This season of films-rooted in the 1970s American horror tradition-reflects the best of these filmmakers' work of the period. Contextualised via the acclaimed documentary American Nightmares, these films are the genuine article-radical horror films that locate their terrors in that most terrifying thing of all: our humanity.


The American Nightmare (2000, US/UK, 35mm, Colour, 75mins)

Director: Adam Simon Producer: Paul Jaflon, Colin McCabe, Jonathan Sehring Executive Producer: Caroline Kaplan Script: Adam Simon DOP: Immo Horn Editor: Paul Carlin Production co: Minerva Pictures Print source: British Film Institute

Cast: Wes Craven, George Romero, Tom Savini, John Carpenter, Trobe Hooper, Carol Clover, Tom Gunning, Adam Lowenstein

Described by director Adam Simon as a film essay, The American Nightmare tests his general hypothesis that horror films of the late 1960s and 1970s "somehow had a profound relationship to the social chaos out of which they emerged" by delving into the specific. Liberally illustrated with clips of the associated screenings being shown here and with some well-known others, it sets the context for this season very well.


Night of the Living Dead (George Romero, 1968, US, 16mm, B&W, 98mins, Print source: Ross Barnard)

Possibly the most significant horror film ever made. This vastly influential movie led to an explosion in flesh-eating zombie films, especially in Italy. Focusing on a brother and sister visiting a graveyard, the film gradually spirals out of control: a zombie in the graveyard kills the brother and pursues the sister to a farmhouse. As the narrative progresses the rag-tag inhabitants of the remote farmhouse are forced to defend the property from increasingly large numbers of ghouls. The battles are made all the more difficult by the internal quarrels between those wishing to hide in the basement and those wishing to defend the entire property from the zombies.


The Texas Chainsaw Massacre (Tobe Hooper, US, 1974, 35mm, Colour, 83mins, Print source: Blue Dolphin)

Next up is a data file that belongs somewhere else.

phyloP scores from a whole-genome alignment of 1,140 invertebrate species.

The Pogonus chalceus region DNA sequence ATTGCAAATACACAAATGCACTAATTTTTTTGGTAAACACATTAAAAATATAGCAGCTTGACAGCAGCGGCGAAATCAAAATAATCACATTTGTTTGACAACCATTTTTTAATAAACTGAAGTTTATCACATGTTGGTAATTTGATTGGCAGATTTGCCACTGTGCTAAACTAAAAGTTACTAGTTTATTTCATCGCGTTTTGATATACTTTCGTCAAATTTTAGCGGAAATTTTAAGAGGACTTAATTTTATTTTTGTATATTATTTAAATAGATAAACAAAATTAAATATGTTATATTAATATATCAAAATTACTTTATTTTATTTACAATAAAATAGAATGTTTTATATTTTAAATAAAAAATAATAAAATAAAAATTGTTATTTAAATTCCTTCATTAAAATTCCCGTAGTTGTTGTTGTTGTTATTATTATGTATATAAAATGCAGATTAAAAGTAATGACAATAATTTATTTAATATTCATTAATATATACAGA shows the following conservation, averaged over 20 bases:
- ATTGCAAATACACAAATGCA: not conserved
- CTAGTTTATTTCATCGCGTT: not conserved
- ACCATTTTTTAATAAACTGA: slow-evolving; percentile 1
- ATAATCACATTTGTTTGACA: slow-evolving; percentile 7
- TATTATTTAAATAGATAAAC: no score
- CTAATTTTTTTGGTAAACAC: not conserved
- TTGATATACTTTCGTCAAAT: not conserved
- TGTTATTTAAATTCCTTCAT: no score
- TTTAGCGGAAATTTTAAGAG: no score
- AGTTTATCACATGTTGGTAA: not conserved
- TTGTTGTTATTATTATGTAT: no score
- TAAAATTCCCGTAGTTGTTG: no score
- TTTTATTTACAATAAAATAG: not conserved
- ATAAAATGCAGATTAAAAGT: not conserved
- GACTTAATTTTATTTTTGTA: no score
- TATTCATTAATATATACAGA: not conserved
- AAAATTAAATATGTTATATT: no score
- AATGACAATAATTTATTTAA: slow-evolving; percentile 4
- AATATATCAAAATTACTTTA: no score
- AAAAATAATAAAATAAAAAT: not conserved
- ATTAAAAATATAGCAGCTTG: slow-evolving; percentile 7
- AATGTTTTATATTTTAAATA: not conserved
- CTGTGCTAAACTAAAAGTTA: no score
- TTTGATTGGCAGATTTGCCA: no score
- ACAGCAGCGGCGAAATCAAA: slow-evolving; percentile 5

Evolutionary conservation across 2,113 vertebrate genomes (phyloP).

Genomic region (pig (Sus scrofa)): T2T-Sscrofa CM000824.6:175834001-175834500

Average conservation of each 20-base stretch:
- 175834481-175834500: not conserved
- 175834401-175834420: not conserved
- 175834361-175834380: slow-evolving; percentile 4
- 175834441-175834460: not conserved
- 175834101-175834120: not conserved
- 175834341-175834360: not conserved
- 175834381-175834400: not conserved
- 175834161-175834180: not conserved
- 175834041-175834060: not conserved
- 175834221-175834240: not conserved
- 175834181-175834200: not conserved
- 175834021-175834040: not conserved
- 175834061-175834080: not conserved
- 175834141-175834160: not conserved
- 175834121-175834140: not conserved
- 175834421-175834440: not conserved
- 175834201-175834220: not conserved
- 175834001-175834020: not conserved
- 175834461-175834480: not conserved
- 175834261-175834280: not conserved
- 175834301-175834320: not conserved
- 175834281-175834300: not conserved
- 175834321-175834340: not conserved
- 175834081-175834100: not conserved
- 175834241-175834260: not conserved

From the haunting title sequence to the final scene of Leatherface swinging his chainsaw on the freeway, this film never lets up and contains some of the most nauseating and disturbing images committed to celluloid. However, the film is not the bloodbath that both fans and critics erroneously believe it to be; instead it relies on impressive cinematography, aggressive editing and thoroughly oppressive sound design to create the impression, even among contemporary audiences, that they have unwittingly descended into the inferno.


The Last House on the Left (Wes Craven, 1972)

The disintegration of American society as articulated in Craven's classic movie, one of the bleakest movies committed to celluloid.


Shivers (David Cronenberg, Canada, 1975, 35mm, Colour, 88mins, Print source: Film Alliance [ex Filmways])

In an upmarket tower block things begin to go awry. With soap opera finesse couples exchange gossip and bodily fluids, blissfully unaware that their lives are about to be transformed, thanks to a 25cm-long parasite that has begun to spread throughout the population of the flats. Spread largely by sexual contact the parasite stimulates the host to satisfy the most debased sexual urges. This is one of the most disturbing of the new American horror movies.


Halloween (John Carpenter, US, 1978, 35mm, Colour, 93mins, Print source: British Film Institute)

The first and best of the slasher movies, Halloween unwittingly created an entire genre and its rules, as parodied in so much pop-trash-horror. Despite its numerous reworkings, this remains a haunting example of American small-town gothic cinema.


Dawn of the Dead (1979, George Romero)

Less a sequel and more a re-working of the themes of the first film. Four survivors flee a collapsing city in a stolen helicopter and head west to avoid the plague of the undead. As they flee it becomes apparent that the zombies are everywhere. Deciding to hide in an empty shopping mall surrounded by zombies, the group begin to live a bastardised consumer fantasy; having everything they want except the pleasure to enjoy their conspicuous consumption. Meanwhile society is collapsing all around their enclave. A marauding gang of bikers add to the fun.


The Hills Have Eyes (Wes Craven, UK/US, 1978, 35mm, Colour, 89mins, Print source: Film Alliance [ex Filmways])

The all American family-including an ex-cop father-take their recreational tour bus into the desert, where they break down. Stranded in the middle of the most powerful nation on earth, things take a severe turn for the worst when they meet run into a psychotic anti-family. The balance tilts. The world spins out of control. The Hills Have Eyes makes Deliverance pale in comparison. Get ready to cheer at the explosive climax!


Videodrome (David Cronenberg, Canada/US, 1983, 35mm, Colour, 88mins, Print source: Institute of Contemporary Arts)

Max Renn owns a porno cable channel, but is looking for something harder. Enter 'Videodrome', a snuff-fixated TV show in which participants appear to be tortured to death for entertainment. Renn's world soon spins into a hallucinatory nightmare as he encounters all manner of figures from television philosophers to right-wing corporations, all of whom have an overwhelming interest in the broadcasting of the gruesome 'Videodrome'. Max's world gets even stranger when a vagina opens on his stomach.

© Jack Sargeant, July 2001


Ragtime: the horror of
growing up female

by Serafina Kent Bathrick

from Jump Cut, no. 14, 1977, pp. 9-10
copyright Jump Cut: A Review of Contemporary Media, 1977, 2004